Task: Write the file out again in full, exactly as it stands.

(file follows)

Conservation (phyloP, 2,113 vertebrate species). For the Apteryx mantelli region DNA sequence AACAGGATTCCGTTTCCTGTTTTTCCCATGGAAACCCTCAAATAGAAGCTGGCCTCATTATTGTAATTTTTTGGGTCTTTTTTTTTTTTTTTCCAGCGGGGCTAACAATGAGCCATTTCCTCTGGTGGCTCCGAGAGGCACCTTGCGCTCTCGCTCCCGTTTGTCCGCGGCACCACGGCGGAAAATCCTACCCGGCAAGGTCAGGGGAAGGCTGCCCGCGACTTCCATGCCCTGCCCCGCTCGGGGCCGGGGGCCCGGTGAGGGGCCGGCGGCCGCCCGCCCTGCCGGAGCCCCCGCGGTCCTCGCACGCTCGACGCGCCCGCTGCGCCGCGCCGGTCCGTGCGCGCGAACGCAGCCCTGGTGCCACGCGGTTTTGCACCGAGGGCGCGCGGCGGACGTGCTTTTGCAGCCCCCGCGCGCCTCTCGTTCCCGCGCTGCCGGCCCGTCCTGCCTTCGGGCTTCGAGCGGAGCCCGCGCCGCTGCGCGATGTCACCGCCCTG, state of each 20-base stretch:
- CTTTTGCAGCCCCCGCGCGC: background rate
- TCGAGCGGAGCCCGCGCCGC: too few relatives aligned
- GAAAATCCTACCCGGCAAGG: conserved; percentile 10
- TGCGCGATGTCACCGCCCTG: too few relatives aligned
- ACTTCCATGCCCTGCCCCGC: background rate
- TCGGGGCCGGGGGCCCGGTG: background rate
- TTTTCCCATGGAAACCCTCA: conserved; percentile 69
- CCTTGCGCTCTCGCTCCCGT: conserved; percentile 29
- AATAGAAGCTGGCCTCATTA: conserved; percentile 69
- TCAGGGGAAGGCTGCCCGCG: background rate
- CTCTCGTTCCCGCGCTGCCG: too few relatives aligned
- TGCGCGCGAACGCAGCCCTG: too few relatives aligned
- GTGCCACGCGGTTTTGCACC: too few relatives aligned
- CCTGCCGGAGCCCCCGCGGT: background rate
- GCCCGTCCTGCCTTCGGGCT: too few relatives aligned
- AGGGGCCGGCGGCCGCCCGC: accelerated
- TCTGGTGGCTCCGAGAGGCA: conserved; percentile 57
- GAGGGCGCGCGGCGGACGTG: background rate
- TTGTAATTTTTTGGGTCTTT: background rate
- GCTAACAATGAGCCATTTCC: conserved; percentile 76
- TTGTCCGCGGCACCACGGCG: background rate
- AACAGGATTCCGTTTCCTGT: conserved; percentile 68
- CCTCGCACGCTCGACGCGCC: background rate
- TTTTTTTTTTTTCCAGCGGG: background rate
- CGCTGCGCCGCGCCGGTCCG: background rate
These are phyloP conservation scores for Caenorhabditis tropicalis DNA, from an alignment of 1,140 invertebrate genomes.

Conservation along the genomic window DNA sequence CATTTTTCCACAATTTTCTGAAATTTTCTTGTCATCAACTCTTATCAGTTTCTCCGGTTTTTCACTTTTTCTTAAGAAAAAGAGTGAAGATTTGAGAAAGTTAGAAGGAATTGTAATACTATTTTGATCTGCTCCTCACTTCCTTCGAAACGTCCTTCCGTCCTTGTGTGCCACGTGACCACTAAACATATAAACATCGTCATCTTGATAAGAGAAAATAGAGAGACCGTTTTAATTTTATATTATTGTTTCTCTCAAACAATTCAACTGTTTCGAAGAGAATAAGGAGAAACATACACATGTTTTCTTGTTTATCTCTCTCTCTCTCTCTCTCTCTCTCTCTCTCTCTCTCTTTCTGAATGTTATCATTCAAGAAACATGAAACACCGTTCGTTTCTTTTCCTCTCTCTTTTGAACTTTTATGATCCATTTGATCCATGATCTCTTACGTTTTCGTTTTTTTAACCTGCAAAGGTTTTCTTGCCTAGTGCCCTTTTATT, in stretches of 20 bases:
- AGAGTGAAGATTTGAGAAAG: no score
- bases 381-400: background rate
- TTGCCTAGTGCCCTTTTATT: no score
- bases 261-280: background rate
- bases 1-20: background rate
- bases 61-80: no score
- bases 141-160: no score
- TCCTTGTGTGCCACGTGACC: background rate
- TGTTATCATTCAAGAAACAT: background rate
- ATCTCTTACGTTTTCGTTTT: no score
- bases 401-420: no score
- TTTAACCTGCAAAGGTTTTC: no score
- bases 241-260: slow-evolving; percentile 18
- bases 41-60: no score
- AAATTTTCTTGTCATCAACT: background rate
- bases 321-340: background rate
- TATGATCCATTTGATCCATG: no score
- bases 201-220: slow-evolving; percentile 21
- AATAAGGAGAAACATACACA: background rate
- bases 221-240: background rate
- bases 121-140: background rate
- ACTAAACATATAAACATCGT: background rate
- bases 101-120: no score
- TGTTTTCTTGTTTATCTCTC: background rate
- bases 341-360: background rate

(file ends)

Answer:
Conservation (phyloP, 2,113 vertebrate species). For the Apteryx mantelli region DNA sequence AACAGGATTCCGTTTCCTGTTTTTCCCATGGAAACCCTCAAATAGAAGCTGGCCTCATTATTGTAATTTTTTGGGTCTTTTTTTTTTTTTTTCCAGCGGGGCTAACAATGAGCCATTTCCTCTGGTGGCTCCGAGAGGCACCTTGCGCTCTCGCTCCCGTTTGTCCGCGGCACCACGGCGGAAAATCCTACCCGGCAAGGTCAGGGGAAGGCTGCCCGCGACTTCCATGCCCTGCCCCGCTCGGGGCCGGGGGCCCGGTGAGGGGCCGGCGGCCGCCCGCCCTGCCGGAGCCCCCGCGGTCCTCGCACGCTCGACGCGCCCGCTGCGCCGCGCCGGTCCGTGCGCGCGAACGCAGCCCTGGTGCCACGCGGTTTTGCACCGAGGGCGCGCGGCGGACGTGCTTTTGCAGCCCCCGCGCGCCTCTCGTTCCCGCGCTGCCGGCCCGTCCTGCCTTCGGGCTTCGAGCGGAGCCCGCGCCGCTGCGCGATGTCACCGCCCTG, state of each 20-base stretch:
- CTTTTGCAGCCCCCGCGCGC: background rate
- TCGAGCGGAGCCCGCGCCGC: too few relatives aligned
- GAAAATCCTACCCGGCAAGG: conserved; percentile 10
- TGCGCGATGTCACCGCCCTG: too few relatives aligned
- ACTTCCATGCCCTGCCCCGC: background rate
- TCGGGGCCGGGGGCCCGGTG: background rate
- TTTTCCCATGGAAACCCTCA: conserved; percentile 69
- CCTTGCGCTCTCGCTCCCGT: conserved; percentile 29
- AATAGAAGCTGGCCTCATTA: conserved; percentile 69
- TCAGGGGAAGGCTGCCCGCG: background rate
- CTCTCGTTCCCGCGCTGCCG: too few relatives aligned
- TGCGCGCGAACGCAGCCCTG: too few relatives aligned
- GTGCCACGCGGTTTTGCACC: too few relatives aligned
- CCTGCCGGAGCCCCCGCGGT: background rate
- GCCCGTCCTGCCTTCGGGCT: too few relatives aligned
- AGGGGCCGGCGGCCGCCCGC: accelerated
- TCTGGTGGCTCCGAGAGGCA: conserved; percentile 57
- GAGGGCGCGCGGCGGACGTG: background rate
- TTGTAATTTTTTGGGTCTTT: background rate
- GCTAACAATGAGCCATTTCC: conserved; percentile 76
- TTGTCCGCGGCACCACGGCG: background rate
- AACAGGATTCCGTTTCCTGT: conserved; percentile 68
- CCTCGCACGCTCGACGCGCC: background rate
- TTTTTTTTTTTTCCAGCGGG: background rate
- CGCTGCGCCGCGCCGGTCCG: background rate
These are phyloP conservation scores for Caenorhabditis tropicalis DNA, from an alignment of 1,140 invertebrate genomes.

Conservation along the genomic window DNA sequence CATTTTTCCACAATTTTCTGAAATTTTCTTGTCATCAACTCTTATCAGTTTCTCCGGTTTTTCACTTTTTCTTAAGAAAAAGAGTGAAGATTTGAGAAAGTTAGAAGGAATTGTAATACTATTTTGATCTGCTCCTCACTTCCTTCGAAACGTCCTTCCGTCCTTGTGTGCCACGTGACCACTAAACATATAAACATCGTCATCTTGATAAGAGAAAATAGAGAGACCGTTTTAATTTTATATTATTGTTTCTCTCAAACAATTCAACTGTTTCGAAGAGAATAAGGAGAAACATACACATGTTTTCTTGTTTATCTCTCTCTCTCTCTCTCTCTCTCTCTCTCTCTCTCTCTTTCTGAATGTTATCATTCAAGAAACATGAAACACCGTTCGTTTCTTTTCCTCTCTCTTTTGAACTTTTATGATCCATTTGATCCATGATCTCTTACGTTTTCGTTTTTTTAACCTGCAAAGGTTTTCTTGCCTAGTGCCCTTTTATT, in stretches of 20 bases:
- AGAGTGAAGATTTGAGAAAG: no score
- bases 381-400: background rate
- TTGCCTAGTGCCCTTTTATT: no score
- bases 261-280: background rate
- bases 1-20: background rate
- bases 61-80: no score
- bases 141-160: no score
- TCCTTGTGTGCCACGTGACC: background rate
- TGTTATCATTCAAGAAACAT: background rate
- ATCTCTTACGTTTTCGTTTT: no score
- bases 401-420: no score
- TTTAACCTGCAAAGGTTTTC: no score
- bases 241-260: slow-evolving; percentile 18
- bases 41-60: no score
- AAATTTTCTTGTCATCAACT: background rate
- bases 321-340: background rate
- TATGATCCATTTGATCCATG: no score
- bases 201-220: slow-evolving; percentile 21
- AATAAGGAGAAACATACACA: background rate
- bases 221-240: background rate
- bases 121-140: background rate
- ACTAAACATATAAACATCGT: background rate
- bases 101-120: no score
- TGTTTTCTTGTTTATCTCTC: background rate
- bases 341-360: background rate